December 04, 2011

Cloning a Mammoth?

A recent report states that scientist might be able to clone a mammoth after finding well-preserved bone marrow in Siberia. Russian and Japanese scientist are stating that they will launch a joint research project next year with the scope of cloning the gigantic mammal.

This was all possible because with the increase in temperature because of global warming, there have been parts of Russia that have thawed which lead to the discoveries of a few mammoth skeletons.

The cloning will be possible by replacing the nuclei of an elephants egg cell with the ones that were taken from the mammoths marrow. As with almost all cloning, after that is done the embryo will be placed in the womb of an elephant, since the mammoth and elephant are close relatives.

Now, my question is if this would be an ethical thing to do. While it's not cloning humans, cloning in general is a very controversial subject. I'm all for it, but some people still resent the day Molly the sheep was successfully cloned. And even if the scientist will be able to find enough intact DNA, a lot of things can still go wrong in the process, so the chances of reviving a species that has been gone 10,000 years are still very, very slim.

December 02, 2011

Efforts to save Russian probe Phobos Grunt ceased!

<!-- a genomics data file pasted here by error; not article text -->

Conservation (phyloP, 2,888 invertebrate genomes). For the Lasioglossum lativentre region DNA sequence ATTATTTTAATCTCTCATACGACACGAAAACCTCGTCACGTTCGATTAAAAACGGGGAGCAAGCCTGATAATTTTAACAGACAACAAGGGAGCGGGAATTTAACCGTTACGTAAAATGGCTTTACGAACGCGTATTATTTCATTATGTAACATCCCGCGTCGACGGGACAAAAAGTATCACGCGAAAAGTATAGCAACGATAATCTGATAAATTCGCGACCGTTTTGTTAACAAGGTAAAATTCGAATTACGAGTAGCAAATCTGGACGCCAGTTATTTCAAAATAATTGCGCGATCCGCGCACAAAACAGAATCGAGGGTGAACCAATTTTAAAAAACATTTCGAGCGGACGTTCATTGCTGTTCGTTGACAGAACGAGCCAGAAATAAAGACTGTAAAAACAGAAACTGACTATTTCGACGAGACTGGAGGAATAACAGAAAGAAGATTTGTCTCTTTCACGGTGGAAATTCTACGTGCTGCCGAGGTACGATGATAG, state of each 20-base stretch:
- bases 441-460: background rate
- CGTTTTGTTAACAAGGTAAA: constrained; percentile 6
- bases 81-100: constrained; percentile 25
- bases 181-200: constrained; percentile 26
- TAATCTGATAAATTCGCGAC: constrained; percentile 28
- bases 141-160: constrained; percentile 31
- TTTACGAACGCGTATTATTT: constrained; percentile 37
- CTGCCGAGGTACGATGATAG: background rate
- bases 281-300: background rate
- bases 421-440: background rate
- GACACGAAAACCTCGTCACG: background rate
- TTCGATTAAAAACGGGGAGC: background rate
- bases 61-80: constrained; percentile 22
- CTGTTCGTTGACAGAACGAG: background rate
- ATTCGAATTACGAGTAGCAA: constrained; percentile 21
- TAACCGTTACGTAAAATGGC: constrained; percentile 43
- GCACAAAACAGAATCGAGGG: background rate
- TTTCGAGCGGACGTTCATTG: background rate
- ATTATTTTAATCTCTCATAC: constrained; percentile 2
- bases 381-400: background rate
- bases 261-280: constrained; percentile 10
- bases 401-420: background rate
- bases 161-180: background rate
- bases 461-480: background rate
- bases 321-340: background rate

Russia's space probe that was headed for one of Mars' moons named Phobos Grunt malfunctioned on November 8 shortly after launch. The problem was with one of the probe's engine thrusters. This caused it to be stuck in Earths orbit since then. 

Last week, a signal from Phobos-Grunt was picked up by an European tracking station in Australia and since then the European Space Agency has been trying to help Russia in salvaging the lost probe.

Now, the probe wont be able to reach Mars at all, because the window of opportunity which requires the Earth and the Red Planet to be aligned in a specific way is gone, but that doesn't mean that we can just leave a $165 million piece of metal floating in our orbit. While the ESA had been sending the probe signals to boost its atmosphere, no response was given.

Today, the ESA stated that in an agreement with the probe's mission managers, the ESA will stop trying to contact the probe. Now, the ESA stated that all efforts have not been lost and that if conditions seem to change they will offer their full support once again. What seems to be extremely interesting is that since 1960, Russia has launched 18 spacecrafts towards Mars, and Phobos Grunt was supposed to be the 19th one. Out of all those missions, none have been 100% successful. Definitely something the Russians should look into in my opinion.